FCA fails to reach agreement with insurers over implementing High Court ruling
Looks like the outcome of the FCA Test Case of Business Interruption Claims in the High Court will be subject to appeal to The Supreme Court.
This means that insurers will need to ensure claims management systems are flexible and quickly deployable to meet any outcome decided in the Supreme Court.
Many insurers have sold policies with similar policy wordings to those ruled on in the High Court judgement. The FCA said before the case that 50 different insurers, including QIC, could be affected by the High Court judgment.
Two of the original eight insurers in the FCS test case have chosen and deployed a claims management from 360Globalnet.
Being a no-code platform was key to speedy planning, implementation and deployment.
No-code removes 95% of the development cost and lag in typical Claims IT implementations. All complexity and code remains hidden under-the-hood allowing business practitioners – not coders or developers – to create and deploy the systems they need to better serve customers.
The no-code market grew out of rapid application development (RAD) tools designed to deliver faster time to market.
No-Code is the key to enabling both IT and LOB to collaborate with visibility and oversight so that cost optimisation and other innovation projects can be configured in plain English, Spanish, French- you name it by two key personas in the no-code/low-code world.
- Technical Citizen Developer (TCD)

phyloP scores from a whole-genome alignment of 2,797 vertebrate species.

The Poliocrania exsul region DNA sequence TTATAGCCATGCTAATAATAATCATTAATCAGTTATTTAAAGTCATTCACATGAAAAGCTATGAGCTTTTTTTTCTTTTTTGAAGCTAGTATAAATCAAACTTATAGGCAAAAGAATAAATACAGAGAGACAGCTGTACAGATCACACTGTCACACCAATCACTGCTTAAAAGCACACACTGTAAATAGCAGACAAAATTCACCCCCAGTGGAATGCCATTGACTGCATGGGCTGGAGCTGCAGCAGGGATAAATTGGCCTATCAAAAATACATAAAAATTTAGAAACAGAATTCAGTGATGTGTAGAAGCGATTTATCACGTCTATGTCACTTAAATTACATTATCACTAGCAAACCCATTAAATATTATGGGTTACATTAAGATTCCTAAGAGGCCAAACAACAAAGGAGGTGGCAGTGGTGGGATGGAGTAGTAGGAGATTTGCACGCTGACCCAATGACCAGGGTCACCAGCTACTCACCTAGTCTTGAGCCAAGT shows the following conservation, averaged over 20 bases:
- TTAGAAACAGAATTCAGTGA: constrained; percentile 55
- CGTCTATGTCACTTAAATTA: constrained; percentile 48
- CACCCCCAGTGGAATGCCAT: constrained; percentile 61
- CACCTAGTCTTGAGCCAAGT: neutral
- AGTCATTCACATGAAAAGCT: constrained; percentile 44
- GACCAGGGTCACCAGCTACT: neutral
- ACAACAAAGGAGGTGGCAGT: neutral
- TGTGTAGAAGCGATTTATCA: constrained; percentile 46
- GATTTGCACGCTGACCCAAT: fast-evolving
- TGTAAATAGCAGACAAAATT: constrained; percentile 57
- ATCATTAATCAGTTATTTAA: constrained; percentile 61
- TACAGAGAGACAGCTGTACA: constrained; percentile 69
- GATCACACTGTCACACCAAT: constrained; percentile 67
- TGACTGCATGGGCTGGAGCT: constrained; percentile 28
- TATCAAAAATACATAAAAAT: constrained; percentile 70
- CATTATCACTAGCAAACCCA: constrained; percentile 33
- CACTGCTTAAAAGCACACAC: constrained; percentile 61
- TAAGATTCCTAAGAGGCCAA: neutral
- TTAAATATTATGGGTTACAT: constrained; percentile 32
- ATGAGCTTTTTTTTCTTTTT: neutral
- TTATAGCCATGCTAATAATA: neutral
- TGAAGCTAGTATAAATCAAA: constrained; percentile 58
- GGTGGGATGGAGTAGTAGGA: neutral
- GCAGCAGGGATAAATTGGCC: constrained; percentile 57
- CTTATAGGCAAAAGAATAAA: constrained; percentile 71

- Business Citizen Developer (BCD)
- Combinations of both
The TCD is typically an IT aware business analyst whilst the BCD is a business aware analyst and combinations of these can anticipate and respond to rapidly changing customer behaviour and demands. The demands putting strains on work-from-home and office hybrid models. The demand for Amazonesque transparency and speed without burdening insurers and brokers with extra cost
The demand by insurers to be able to react quickly to volatility and rapidly changing circumstances like the surge in Business Interruption Claims.
And of one thing we can all be sure; volatility and rapid change are the new norm around the globe.
A ninth insurer could yet try to intervene in the case. According to court documents, QIC Europe, which is part of Qatar Re, wants to appeal against the High Court’s decision on one of the policies sold by RSA if RSA itself decides not to do so. Many insurers have sold policies with similar wordings, and the FCA said before the case that 50 different insurers, including QIC, could be affected by the High Court judgment.